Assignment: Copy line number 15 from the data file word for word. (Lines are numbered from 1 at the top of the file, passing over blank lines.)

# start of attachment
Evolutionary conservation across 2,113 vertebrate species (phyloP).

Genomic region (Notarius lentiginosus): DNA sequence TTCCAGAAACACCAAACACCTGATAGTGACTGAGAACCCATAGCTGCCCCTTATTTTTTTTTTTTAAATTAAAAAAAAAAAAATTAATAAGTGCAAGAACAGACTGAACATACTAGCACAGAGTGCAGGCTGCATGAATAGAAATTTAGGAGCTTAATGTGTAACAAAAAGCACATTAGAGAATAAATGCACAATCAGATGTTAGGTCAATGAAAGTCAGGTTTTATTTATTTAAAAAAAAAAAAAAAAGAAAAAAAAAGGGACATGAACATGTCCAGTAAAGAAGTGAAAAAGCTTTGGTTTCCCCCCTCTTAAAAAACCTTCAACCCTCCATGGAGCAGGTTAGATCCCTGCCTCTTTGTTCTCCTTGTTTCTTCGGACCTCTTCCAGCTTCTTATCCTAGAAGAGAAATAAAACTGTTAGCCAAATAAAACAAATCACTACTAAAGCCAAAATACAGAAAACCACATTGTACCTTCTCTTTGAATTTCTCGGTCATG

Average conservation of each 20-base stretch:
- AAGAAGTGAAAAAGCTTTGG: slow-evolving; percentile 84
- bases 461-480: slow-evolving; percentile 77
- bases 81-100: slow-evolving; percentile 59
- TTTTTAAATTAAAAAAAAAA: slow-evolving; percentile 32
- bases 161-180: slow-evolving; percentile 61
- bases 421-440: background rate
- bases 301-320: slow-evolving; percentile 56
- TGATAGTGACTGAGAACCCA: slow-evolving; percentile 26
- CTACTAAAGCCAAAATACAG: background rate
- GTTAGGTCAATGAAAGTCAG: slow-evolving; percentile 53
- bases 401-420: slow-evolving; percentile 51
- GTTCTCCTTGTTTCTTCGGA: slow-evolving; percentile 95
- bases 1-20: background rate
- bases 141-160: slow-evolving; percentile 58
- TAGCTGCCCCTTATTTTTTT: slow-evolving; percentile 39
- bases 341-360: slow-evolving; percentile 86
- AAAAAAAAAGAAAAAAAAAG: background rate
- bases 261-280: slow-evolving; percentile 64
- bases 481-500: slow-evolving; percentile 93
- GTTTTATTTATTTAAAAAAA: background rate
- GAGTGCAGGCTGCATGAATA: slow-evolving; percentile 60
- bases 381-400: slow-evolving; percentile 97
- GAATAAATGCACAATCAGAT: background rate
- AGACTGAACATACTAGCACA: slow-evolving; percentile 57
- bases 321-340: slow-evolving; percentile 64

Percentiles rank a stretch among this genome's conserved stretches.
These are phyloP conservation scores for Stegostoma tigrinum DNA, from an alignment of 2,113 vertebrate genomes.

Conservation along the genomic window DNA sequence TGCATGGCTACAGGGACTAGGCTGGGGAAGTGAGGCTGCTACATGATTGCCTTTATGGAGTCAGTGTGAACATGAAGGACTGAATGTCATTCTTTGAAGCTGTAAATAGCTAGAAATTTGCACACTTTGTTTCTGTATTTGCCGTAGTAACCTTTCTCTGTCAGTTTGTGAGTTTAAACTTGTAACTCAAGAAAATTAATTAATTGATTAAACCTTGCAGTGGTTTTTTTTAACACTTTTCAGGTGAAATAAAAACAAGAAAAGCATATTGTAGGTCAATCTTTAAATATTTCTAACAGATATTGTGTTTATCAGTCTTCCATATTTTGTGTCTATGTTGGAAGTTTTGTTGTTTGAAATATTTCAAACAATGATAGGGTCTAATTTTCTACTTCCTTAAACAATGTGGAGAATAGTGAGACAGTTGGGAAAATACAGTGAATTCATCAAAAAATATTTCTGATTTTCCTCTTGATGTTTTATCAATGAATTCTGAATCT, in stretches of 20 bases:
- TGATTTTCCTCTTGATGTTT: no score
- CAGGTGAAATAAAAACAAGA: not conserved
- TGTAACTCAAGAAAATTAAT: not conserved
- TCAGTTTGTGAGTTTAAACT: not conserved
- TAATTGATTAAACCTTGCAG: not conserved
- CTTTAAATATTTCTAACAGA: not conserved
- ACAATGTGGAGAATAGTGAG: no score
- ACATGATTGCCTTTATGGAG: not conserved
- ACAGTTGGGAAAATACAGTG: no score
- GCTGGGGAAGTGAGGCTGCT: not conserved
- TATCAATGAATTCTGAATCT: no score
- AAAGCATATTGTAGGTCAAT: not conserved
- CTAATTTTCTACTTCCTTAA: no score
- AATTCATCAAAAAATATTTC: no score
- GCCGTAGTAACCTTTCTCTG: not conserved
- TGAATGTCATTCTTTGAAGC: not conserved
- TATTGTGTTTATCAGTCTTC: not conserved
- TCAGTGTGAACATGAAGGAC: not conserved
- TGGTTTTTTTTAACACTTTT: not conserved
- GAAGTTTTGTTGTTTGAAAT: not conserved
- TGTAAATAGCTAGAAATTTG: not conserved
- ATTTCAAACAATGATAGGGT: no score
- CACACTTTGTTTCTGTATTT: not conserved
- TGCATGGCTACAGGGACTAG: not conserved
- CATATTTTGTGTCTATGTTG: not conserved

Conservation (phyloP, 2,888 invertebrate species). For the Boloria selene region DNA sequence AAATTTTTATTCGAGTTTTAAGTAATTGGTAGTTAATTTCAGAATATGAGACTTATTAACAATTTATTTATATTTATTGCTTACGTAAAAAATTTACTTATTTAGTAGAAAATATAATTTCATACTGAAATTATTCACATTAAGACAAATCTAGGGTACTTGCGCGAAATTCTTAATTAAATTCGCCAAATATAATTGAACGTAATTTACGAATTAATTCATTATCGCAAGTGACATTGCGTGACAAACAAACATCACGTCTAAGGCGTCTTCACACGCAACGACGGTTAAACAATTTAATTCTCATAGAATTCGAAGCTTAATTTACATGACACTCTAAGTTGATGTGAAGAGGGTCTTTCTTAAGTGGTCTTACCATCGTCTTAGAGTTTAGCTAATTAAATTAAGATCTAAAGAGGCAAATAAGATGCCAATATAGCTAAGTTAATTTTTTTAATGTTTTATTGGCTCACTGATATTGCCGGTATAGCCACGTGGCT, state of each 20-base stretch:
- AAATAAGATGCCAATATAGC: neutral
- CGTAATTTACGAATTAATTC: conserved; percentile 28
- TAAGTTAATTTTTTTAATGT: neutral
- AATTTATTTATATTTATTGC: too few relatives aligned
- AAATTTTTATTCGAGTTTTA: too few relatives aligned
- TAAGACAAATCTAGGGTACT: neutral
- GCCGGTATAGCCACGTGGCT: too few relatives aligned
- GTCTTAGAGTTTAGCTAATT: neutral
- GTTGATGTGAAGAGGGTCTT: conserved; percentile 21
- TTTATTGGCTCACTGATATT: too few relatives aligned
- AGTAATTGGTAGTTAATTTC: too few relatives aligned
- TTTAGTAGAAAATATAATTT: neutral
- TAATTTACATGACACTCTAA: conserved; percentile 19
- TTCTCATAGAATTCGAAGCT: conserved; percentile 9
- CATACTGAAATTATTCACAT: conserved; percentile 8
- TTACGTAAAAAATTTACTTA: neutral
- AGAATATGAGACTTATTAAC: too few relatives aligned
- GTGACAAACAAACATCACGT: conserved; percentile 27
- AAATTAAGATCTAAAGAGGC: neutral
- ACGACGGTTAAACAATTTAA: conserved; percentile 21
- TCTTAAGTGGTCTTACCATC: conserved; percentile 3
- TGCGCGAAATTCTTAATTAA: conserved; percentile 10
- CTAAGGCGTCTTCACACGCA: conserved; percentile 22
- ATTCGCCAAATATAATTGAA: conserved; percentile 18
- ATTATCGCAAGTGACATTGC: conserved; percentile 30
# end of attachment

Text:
- GTTCTCCTTGTTTCTTCGGA: slow-evolving; percentile 95